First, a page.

2022 Technology Predictions

We wanted to know what technologists in our industry are excited about and expect (or hope) to see in 2022, so we asked the NAB Technology staff and a few other luminaries in the industry if they had anything to share. They did.  This compilation of predictions is our way to wrap up 2021 by looking forward to 2022.

Kickstarting the ATSC 3.0 market conversion

Transitioning a single station in each market to ATSC 3.0 is only the beginning. Our broadcast industry must work closer with MVPD’s to allow the full transition to ATSC 3.0 as quickly as possible.   This can be done by incorporating MPEG-4 compression for all ATSC 1.0 stations diginets. The second focus should be directly feeding higher quality program feeds (main channel and diginets) directly to MVPD’s.  This action could more easily allow broadcasters to transition more than a single ATSC 3.0 station in each market and would significantly speed up ATSC market conversions.

Harvey Arnold, vice president of Engineering, Sinclair Broadcast Group

Talking with, not talking to our devices

More talk. In 2022, we’ll see an explosion of voice-based services. We’re able to talk to our devices now, but next year we’ll be talking “with” all those devices. Whether it’s a car, TV, radio, phone, or appliances in your home, you’ll find that you’re talking more than ever. As children, we quickly learned how to communicate with our voices. The voice platforms are growing up and learning to do the same. Those conversations will be more natural, and we’ll all get more comfortable talking with the platforms.

John Clark, executive director of PILOT, National Association of Broadcasters

Claudy’s crystal ball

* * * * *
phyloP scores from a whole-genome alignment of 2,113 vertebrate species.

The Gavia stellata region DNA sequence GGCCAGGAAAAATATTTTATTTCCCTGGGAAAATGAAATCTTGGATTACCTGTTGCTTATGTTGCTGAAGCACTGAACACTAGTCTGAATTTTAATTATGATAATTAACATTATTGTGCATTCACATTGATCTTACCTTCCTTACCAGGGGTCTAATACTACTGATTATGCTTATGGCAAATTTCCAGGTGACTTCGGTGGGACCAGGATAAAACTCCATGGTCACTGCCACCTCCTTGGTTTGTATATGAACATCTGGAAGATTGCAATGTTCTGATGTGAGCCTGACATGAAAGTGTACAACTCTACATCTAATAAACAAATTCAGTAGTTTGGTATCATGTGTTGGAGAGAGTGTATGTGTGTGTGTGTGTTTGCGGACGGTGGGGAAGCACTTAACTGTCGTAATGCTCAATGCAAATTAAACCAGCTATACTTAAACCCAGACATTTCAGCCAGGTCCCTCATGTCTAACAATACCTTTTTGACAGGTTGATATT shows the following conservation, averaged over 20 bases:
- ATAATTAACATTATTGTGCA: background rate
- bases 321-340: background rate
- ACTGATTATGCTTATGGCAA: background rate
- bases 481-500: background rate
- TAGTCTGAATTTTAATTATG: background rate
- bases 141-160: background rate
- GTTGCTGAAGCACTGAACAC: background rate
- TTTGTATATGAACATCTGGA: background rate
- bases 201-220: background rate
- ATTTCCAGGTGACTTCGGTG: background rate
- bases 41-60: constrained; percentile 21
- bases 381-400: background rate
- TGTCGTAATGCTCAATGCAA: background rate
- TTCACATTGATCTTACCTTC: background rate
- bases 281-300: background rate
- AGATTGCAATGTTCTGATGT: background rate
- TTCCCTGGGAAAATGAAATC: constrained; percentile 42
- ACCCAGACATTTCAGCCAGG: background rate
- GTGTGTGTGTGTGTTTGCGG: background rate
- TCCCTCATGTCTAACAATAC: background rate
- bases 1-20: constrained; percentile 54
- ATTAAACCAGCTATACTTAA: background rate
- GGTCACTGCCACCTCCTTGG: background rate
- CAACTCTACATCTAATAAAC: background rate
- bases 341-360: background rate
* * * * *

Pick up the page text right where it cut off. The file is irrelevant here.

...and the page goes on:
Here are some bold, audacious, ridiculously out-on-the-edge predictions about what could happen in 2022 with NEXTGEN TV (aka ATSC 3.0):

I predict that at least four of the top ten Nielsen markets will have NEXTGEN TV stations on the air in 2022. Wait… 5 stations launched in Atlanta in August, 10 stations in Houston, 3 stations in Los Angeles and 5 stations in Washington DC went on the air in December—that prediction already came true in 2021. Woops!

Okay, I predict that the entirety of a major TV manufacturer’s big screen TV product line will be NEXTGEN TV-capable in 2022. Wait… all of Sony’s 2021 product line included NEXTGEN TV capability. That prediction is already reality.

How about this– I predict that at least one market will have a double-digit number of NEXTGEN TV stations on the air. Wait… the NEXTGEN TV market launch in Houston in December 2021 included 10 stations. So that’s already happened too.

One more attempt–I predict I’ll be able to attend, for the first time since 2019, a major in-person broadcast conference in 2022. Wait… ATSC had a very successful 200+ person Next Gen Broadcast Conference in Washington DC in August 2021. So that’s not a prediction for 2022 either, but it inspires me to give it one last try.